The CMA has today published guidelines to help policymakers assess the potential impact that their proposals could have on competition.
Competitive markets benefit consumers through lower prices and greater choice, by encouraging suppliers to create new products and different ways of bringing products to markets.
Government intervention in markets - including through regulation and legislation - can have the unintended side effect of restricting competition in a number of ways. These Competition and Markets Authority (CMA) guidelines provide policymakers with advice on how to assess whether proposals could affect competition adversely. The guidelines also suggest ways in which proposals could be re-designed in order to support competition.
There are 2 parts to the guidelines. Part 1 provides an overview of when and how policymakers can consider the competition implications of their proposals, including understanding whether a detailed competition assessment is necessary. Part 2 provides practical advice on how to conduct a competition assessment.
The guidelines complement the Green Book and Better Regulation Executive’s processes by providing a more detailed guide for how policymakers can take competition considerations into account when developing proposals.
John Kirkpatrick, CMA Senior Director, Research, Intelligence and Advocacy, said:
The CMA is keen to promote competitive markets and, as government itself recognises, the policies developed by other parts of government can help or hinder that.
These guidelines are intended to help policymakers assess the impact policy proposals may have on competition, whilst achieving their original public policy goals. We will continue to work with government departments to assess specific policy proposals as they arise.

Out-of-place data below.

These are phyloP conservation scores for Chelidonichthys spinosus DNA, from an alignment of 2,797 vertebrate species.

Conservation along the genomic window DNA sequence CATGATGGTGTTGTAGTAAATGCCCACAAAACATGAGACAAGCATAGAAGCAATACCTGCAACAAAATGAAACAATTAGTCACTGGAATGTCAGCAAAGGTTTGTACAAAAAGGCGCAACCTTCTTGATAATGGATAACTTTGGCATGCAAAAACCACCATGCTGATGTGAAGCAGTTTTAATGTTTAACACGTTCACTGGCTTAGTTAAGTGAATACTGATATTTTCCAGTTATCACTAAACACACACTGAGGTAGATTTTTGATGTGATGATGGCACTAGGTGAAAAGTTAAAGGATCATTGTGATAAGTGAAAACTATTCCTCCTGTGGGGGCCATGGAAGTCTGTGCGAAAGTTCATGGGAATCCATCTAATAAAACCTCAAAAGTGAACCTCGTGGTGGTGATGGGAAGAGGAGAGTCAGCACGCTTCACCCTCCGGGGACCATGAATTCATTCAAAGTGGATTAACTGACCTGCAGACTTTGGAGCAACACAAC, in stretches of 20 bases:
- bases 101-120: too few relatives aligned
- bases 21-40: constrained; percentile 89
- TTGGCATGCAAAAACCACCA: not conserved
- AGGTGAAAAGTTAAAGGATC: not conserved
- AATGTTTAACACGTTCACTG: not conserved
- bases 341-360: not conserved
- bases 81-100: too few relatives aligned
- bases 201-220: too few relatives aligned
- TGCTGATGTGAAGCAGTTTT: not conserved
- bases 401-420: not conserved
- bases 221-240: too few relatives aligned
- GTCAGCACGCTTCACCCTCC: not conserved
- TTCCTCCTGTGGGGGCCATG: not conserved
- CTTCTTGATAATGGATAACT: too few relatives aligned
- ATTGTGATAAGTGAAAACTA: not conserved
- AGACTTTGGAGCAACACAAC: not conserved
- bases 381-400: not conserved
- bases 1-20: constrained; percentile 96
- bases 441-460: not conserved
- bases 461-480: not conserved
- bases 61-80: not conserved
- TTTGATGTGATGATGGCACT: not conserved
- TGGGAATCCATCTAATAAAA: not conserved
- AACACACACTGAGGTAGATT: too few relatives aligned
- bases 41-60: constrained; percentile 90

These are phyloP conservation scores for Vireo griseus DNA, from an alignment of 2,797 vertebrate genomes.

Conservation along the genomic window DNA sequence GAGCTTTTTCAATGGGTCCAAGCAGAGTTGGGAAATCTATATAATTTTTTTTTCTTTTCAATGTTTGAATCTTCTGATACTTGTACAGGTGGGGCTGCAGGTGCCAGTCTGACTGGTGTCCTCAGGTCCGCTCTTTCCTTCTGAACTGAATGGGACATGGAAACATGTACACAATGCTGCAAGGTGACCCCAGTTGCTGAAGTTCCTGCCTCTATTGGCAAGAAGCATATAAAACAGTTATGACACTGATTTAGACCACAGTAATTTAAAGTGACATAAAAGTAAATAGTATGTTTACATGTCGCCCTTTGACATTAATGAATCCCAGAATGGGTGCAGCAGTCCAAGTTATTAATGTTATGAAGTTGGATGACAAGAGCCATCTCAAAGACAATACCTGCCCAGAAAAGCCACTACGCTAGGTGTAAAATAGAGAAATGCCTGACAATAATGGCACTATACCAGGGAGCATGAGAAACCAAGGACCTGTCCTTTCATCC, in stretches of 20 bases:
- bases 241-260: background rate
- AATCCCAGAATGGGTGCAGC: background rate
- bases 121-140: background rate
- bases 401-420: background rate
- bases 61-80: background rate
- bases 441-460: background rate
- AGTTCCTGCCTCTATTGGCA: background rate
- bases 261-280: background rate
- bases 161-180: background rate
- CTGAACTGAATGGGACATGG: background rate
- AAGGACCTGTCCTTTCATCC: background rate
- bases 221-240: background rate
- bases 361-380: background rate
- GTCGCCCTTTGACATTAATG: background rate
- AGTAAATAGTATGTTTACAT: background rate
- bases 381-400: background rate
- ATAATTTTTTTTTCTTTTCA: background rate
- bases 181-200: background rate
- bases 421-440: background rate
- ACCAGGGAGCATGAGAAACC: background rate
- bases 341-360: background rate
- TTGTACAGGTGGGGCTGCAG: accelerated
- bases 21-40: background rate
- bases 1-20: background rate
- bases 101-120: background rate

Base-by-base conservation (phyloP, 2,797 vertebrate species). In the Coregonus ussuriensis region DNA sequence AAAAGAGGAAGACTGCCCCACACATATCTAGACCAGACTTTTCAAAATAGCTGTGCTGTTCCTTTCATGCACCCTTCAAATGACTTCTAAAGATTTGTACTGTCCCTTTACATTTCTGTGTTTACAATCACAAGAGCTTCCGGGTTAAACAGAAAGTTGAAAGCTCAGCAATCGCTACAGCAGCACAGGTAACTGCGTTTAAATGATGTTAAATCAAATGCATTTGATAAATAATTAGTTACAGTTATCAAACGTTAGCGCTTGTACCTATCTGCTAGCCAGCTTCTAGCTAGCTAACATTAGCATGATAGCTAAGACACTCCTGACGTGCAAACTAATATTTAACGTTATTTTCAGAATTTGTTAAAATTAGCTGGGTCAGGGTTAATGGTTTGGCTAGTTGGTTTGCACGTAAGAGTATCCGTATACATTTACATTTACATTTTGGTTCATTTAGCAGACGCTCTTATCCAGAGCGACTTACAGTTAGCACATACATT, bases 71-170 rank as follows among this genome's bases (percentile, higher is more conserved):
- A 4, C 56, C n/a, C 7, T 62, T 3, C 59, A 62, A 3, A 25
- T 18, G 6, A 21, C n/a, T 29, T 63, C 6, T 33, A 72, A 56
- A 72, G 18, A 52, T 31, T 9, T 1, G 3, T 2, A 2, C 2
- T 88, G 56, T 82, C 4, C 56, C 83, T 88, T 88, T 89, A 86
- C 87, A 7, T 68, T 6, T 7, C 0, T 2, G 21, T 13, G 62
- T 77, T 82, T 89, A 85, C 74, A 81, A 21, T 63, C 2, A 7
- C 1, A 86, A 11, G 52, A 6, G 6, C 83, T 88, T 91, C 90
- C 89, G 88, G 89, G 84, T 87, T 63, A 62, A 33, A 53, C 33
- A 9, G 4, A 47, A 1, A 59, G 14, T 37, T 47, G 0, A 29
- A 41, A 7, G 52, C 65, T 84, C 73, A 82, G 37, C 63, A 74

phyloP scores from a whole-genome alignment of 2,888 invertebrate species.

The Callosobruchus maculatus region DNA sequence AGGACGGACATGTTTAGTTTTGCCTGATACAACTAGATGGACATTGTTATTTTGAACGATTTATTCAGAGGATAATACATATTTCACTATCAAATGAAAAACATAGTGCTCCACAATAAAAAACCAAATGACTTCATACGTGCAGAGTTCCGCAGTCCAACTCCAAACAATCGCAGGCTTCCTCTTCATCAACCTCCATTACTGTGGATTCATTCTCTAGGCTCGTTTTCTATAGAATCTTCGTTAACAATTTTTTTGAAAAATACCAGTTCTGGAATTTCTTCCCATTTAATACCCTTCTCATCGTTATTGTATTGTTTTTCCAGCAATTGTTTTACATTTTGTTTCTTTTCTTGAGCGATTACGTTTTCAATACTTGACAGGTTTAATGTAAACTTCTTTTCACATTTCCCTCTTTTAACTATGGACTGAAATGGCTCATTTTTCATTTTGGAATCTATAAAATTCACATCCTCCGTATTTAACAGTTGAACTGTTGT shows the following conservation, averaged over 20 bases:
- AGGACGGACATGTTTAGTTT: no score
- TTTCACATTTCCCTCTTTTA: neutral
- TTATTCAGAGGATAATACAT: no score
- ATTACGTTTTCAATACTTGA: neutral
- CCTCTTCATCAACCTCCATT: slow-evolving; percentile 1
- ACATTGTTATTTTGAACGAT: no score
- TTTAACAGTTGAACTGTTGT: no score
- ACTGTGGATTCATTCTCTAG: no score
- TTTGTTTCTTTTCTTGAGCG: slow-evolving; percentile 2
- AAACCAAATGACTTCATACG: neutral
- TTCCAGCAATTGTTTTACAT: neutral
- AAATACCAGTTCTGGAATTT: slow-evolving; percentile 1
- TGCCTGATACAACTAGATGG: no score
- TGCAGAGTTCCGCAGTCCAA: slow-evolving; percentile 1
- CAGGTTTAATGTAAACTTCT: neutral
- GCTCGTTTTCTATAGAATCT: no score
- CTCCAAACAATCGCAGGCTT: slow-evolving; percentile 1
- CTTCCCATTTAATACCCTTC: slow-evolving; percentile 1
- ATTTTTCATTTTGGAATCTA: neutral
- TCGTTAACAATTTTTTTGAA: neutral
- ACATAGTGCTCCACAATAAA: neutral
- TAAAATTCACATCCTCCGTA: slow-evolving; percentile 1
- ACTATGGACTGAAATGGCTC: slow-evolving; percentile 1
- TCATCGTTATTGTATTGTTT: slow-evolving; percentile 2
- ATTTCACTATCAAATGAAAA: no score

Small Business, Industry and Enterprise Minister Anna Soubry said:
Competition is good for business, as it breeds innovation and boosts productivity, and it’s good for consumers, as it brings down prices and gives them more choice. I want to see more competition and let businesses get on with doing business. This new guidance from the CMA will help policy makers consider the impact of new regulation and identify where existing rules are getting in the way.
Notes for editors
- The CMA is the UK’s primary competition and consumer authority. It is an independent non-ministerial government department with responsibility for carrying out investigations into mergers, markets and the regulated industries and enforcing competition and consumer law. For more information see the CMA’s homepage on GOV.UK.
- For CMA updates, follow us on Twitter @CMAgovuk, Flickr and LinkedIn.
- These guidelines have been prepared in line with the CMA’s powers as set out in the Enterprise Act 2002, under which it can ‘make proposals or give information/advice to government in relation to any of its functions’. They are consistent with the Ministerial Strategic Steer 2015 (currently in draft for consultation) that the CMA should ‘use its knowledge to actively challenge government and encourage the use of effective competition to improve delivery and to promote more diversity and choice for UK consumers’.
- The guidelines will also support the CMA’s new power (introduced in the Small Business, Enterprise and Employment Act 2015) to ‘make recommendations to ministers on the impact of proposals for legislation on competition within any UK market(s) for goods and services’ by encouraging policy makers to take competition issues into consideration early in the policy making process’.
- The evidence summarised in the CMA’s report Productivity and competition: a summary of the evidence suggests that increases in competition in a market are often associated with increases in productivity, and that competition policy interventions can therefore improve productivity.
- Enquiries should be directed to Simon Belgard (email@example.com, 020 3738 6472).